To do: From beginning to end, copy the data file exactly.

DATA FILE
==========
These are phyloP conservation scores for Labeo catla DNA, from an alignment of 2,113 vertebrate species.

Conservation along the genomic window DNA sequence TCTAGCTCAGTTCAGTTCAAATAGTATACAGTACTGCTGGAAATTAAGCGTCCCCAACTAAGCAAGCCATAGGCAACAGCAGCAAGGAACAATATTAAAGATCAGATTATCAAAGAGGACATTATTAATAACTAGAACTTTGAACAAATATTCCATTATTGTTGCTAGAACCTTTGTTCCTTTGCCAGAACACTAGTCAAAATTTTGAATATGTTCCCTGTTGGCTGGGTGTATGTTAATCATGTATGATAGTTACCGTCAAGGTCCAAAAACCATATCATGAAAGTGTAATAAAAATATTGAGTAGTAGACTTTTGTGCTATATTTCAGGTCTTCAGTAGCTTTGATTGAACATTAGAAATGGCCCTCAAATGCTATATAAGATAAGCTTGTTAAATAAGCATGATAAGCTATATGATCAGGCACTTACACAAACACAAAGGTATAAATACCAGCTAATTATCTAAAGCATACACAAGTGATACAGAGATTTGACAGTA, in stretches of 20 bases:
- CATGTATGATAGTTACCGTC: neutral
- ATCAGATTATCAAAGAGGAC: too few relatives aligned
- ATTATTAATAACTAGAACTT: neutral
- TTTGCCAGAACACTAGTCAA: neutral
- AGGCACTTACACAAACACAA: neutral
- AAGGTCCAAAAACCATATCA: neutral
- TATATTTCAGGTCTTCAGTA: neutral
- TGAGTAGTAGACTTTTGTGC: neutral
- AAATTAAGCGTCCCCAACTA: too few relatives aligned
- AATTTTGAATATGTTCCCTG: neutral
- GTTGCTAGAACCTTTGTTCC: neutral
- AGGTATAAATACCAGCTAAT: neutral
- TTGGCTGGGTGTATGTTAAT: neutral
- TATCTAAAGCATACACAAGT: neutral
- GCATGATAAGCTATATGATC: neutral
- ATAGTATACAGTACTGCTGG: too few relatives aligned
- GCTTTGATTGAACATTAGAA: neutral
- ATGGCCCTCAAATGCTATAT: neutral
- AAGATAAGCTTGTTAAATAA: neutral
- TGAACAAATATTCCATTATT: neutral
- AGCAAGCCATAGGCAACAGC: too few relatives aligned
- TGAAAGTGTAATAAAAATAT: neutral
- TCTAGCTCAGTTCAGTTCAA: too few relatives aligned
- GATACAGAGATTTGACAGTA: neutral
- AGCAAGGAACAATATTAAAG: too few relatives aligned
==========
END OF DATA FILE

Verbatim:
These are phyloP conservation scores for Labeo catla DNA, from an alignment of 2,113 vertebrate species.

Conservation along the genomic window DNA sequence TCTAGCTCAGTTCAGTTCAAATAGTATACAGTACTGCTGGAAATTAAGCGTCCCCAACTAAGCAAGCCATAGGCAACAGCAGCAAGGAACAATATTAAAGATCAGATTATCAAAGAGGACATTATTAATAACTAGAACTTTGAACAAATATTCCATTATTGTTGCTAGAACCTTTGTTCCTTTGCCAGAACACTAGTCAAAATTTTGAATATGTTCCCTGTTGGCTGGGTGTATGTTAATCATGTATGATAGTTACCGTCAAGGTCCAAAAACCATATCATGAAAGTGTAATAAAAATATTGAGTAGTAGACTTTTGTGCTATATTTCAGGTCTTCAGTAGCTTTGATTGAACATTAGAAATGGCCCTCAAATGCTATATAAGATAAGCTTGTTAAATAAGCATGATAAGCTATATGATCAGGCACTTACACAAACACAAAGGTATAAATACCAGCTAATTATCTAAAGCATACACAAGTGATACAGAGATTTGACAGTA, in stretches of 20 bases:
- CATGTATGATAGTTACCGTC: neutral
- ATCAGATTATCAAAGAGGAC: too few relatives aligned
- ATTATTAATAACTAGAACTT: neutral
- TTTGCCAGAACACTAGTCAA: neutral
- AGGCACTTACACAAACACAA: neutral
- AAGGTCCAAAAACCATATCA: neutral
- TATATTTCAGGTCTTCAGTA: neutral
- TGAGTAGTAGACTTTTGTGC: neutral
- AAATTAAGCGTCCCCAACTA: too few relatives aligned
- AATTTTGAATATGTTCCCTG: neutral
- GTTGCTAGAACCTTTGTTCC: neutral
- AGGTATAAATACCAGCTAAT: neutral
- TTGGCTGGGTGTATGTTAAT: neutral
- TATCTAAAGCATACACAAGT: neutral
- GCATGATAAGCTATATGATC: neutral
- ATAGTATACAGTACTGCTGG: too few relatives aligned
- GCTTTGATTGAACATTAGAA: neutral
- ATGGCCCTCAAATGCTATAT: neutral
- AAGATAAGCTTGTTAAATAA: neutral
- TGAACAAATATTCCATTATT: neutral
- AGCAAGCCATAGGCAACAGC: too few relatives aligned
- TGAAAGTGTAATAAAAATAT: neutral
- TCTAGCTCAGTTCAGTTCAA: too few relatives aligned
- GATACAGAGATTTGACAGTA: neutral
- AGCAAGGAACAATATTAAAG: too few relatives aligned